Many of you will have spotted a recent newcomer to VMX in the form of Sammy Lyle and his beautifully crafted Ducati Weslake. Ok some of you maybe thinking what the heck is a Ducati Weslake - well its basically a hybrid built by Sammy based around a Ducati 450S Trail frame and a Weslake speedway engine.
Just as bit of history Weslake have a huge background in speedway with Peter Collins of Belle Vue Aces and England winning the 1976 Speedway World Final on a Weslake bike, and then Bruce Penhall riding a Weslake to many successes in the early 1980s, including two World Individual Speedway Championships. Given the success of the Weslake engine - Harry Weslake was awarded the Segrave Medal in 1976 for his part in developing this amazing engine.
So now to Sammy's creation - best left in his own words.
"The rolling frame was given to me by a mate, it was a 1972 Ducati 450S trail bike. It came to me with no engine, and the shocks and forks were stuffed. But it still had the Borrani mud catcher rims and Ducati hubs, seat base and that beautiful tank. I already had 2 Weslake 500cc 4 valve pushrod speedway engines as I fully intended to build a retro speedway powered scrambler so when my mate gave me the bones of the Duke I couldn't believe my luck.
Then the work started. I lengthened the swing arm 50mm and laid the shocks forward a bit using the original Ducati multi-position mounts on the frame. I then made a a new cradle , including swingarm pivots - the frame is basically all new from the tank down and is coated in HPC exhaust coating (aluma-ceramic) which polishes up same as all the alloy components.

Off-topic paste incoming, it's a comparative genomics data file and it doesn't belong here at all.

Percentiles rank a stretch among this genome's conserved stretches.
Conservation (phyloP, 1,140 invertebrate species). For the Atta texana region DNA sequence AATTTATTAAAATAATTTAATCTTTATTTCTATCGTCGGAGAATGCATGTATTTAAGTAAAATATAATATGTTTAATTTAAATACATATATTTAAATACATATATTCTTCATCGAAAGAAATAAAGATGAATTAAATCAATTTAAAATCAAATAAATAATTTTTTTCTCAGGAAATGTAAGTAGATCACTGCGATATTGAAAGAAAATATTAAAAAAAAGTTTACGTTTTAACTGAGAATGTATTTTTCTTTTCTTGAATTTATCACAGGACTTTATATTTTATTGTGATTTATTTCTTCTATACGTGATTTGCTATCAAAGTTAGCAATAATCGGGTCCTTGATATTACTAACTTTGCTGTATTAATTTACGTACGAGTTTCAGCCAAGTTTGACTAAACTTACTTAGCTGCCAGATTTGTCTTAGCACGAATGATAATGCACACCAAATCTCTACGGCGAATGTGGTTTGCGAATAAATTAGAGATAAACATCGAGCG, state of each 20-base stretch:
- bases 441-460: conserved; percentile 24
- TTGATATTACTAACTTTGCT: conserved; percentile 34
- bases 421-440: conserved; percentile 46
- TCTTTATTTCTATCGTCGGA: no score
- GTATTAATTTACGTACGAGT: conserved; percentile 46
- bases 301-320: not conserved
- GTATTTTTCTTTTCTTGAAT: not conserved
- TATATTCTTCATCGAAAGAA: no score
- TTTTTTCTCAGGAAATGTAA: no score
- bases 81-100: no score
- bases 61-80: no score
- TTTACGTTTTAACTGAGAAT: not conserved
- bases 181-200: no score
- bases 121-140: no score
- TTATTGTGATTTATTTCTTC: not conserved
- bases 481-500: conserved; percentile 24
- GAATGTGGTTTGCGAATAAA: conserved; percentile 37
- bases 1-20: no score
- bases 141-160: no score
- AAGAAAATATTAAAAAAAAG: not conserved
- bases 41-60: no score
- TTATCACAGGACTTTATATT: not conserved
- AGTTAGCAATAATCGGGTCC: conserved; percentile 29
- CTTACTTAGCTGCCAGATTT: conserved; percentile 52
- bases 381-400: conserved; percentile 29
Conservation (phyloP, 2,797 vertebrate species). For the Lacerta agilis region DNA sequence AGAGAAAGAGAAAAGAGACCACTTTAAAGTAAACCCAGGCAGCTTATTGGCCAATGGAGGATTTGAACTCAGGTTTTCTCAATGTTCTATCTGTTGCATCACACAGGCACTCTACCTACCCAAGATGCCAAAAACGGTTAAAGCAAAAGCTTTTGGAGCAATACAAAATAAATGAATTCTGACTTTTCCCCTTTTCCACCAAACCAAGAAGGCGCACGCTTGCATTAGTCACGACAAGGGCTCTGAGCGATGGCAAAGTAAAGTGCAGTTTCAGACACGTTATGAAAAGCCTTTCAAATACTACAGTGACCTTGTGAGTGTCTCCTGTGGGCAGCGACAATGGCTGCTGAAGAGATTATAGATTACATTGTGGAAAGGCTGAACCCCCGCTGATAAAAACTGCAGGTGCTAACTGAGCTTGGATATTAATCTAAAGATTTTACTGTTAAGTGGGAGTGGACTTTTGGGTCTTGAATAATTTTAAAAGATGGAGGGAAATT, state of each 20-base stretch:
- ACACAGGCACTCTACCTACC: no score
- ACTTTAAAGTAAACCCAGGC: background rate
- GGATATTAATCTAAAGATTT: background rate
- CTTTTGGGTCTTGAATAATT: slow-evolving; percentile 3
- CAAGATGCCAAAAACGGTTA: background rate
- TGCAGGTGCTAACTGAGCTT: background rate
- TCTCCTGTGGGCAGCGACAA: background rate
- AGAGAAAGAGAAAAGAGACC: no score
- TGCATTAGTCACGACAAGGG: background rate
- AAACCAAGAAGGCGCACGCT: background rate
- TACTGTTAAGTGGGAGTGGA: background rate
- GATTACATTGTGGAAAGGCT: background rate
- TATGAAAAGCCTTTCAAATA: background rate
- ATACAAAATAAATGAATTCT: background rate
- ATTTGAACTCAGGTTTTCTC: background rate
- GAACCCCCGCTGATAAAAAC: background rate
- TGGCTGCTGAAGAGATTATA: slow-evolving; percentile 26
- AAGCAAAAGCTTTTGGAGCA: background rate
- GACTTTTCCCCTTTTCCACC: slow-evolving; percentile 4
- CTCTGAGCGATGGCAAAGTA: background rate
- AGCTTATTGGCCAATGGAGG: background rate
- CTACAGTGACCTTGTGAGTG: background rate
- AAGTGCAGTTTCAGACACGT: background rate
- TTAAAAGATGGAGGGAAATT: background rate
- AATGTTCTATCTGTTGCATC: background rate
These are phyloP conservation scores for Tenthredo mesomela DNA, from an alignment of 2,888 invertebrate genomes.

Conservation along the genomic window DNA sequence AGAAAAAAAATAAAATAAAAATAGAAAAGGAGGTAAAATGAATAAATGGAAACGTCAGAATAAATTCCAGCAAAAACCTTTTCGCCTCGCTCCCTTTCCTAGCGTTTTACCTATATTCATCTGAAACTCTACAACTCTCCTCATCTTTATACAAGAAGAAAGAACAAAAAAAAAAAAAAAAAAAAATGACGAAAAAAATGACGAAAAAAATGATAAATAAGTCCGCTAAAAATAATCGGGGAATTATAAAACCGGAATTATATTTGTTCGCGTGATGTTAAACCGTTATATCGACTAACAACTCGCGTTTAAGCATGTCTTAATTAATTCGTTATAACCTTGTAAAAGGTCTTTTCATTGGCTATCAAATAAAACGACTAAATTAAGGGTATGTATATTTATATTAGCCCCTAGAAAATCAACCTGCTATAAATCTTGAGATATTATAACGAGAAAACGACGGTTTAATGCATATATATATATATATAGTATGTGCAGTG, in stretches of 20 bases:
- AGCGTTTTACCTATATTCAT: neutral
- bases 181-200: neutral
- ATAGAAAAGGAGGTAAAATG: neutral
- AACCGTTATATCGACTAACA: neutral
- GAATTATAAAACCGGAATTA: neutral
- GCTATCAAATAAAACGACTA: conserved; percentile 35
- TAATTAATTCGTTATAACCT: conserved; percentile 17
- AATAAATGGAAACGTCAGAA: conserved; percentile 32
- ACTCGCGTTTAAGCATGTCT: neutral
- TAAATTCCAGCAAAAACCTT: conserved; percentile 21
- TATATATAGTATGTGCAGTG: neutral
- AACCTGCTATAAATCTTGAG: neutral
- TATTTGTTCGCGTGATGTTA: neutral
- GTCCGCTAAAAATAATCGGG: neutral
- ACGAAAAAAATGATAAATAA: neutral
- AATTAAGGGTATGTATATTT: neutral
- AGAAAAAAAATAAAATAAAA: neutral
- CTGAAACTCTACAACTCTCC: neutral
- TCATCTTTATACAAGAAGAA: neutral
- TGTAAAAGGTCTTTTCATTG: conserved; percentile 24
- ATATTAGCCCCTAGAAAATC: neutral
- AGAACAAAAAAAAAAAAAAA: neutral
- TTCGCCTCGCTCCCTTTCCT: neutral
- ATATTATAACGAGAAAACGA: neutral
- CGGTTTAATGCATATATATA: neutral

The engine is a 1975 Weslake 500cc 4valve pushrod running 12.5 to 1 compression ratio running on methanol with the original Amal carby. It is fantastically tractable , seemingly unstallable , yet winds out till it sounds absolutely scary. The engine produces around 60bhp and are believed to rev out to 8000rpm. The engine was also modified in the 80's to use a Jawa aluminium conrod , which involved shortening the barrel - not sure what difference that made, but either way there's more power than I will ever use.
The gearbox is a pre-unit Triumph 4 speed that was modified to a 5 speed by the famous Doctor Dave Crone (RIP), a name known well in NZ classic bike road racing circles. Dave also did the machining to adapt the Yamaha XT 250 steering head and forks to the Ducati frame. I made a crossover shaft to bring the gearshift from the right hand side to the left, as whenever I tried to ride right shift bikes (Bultaco or BSA) I kept hitting the brake when wanting to downshift.... I am way too old to learn that new trick!
Starting the Weslake is best done down a big hill. I have some powered rollers that my mates use with their road-race classics , but that only works if everything is bone dry , any moisture and the rollers wont grip the knobbly , I intend to try gluing some grit to the rollers in the future to get grip. When I first came to start the bike, I had a kickstart lever on the Triumph gearbox, but the kickstart ratio is way too high for a high-compression engine like the Weslake , so basically what happened was I pulled the bike back onto compression , got all ready , jumped up in the air , put my full 6ft2' and 95 kg into the kick , and I just stayed up in the air and went nowhere.
The lubrication system on the Weslake is total loss, helps to keep the dust down! Ignition is also total loss points system , after quite a bit of mucking about with radio control batteries I have settled on using one of those wee jump-start packs from Repco, did 3 motos at Argyll no worries.
The guards are UFO Plast retro style with the raised centre strip that matches the stripe on the Ducati tank to perfection. Another mate recontoured and upholstered the seat for me including the heat-sealed pleats. The fat-bars are on risers, and I'm using a Triumph-style twist grip rather than a 1/4 turn mx style one as I want to avoid unintentionally grabbing a handful of 60hp.
I am stoked people like the bike , having been in professional motorsport for over 30 years, I can truly say that there's no longer any ego tripping involved, I made the bike to satisfy only myself really, the fact that others dig it is a bonus , and any car or bike that makes people grin just has got to be a good thing."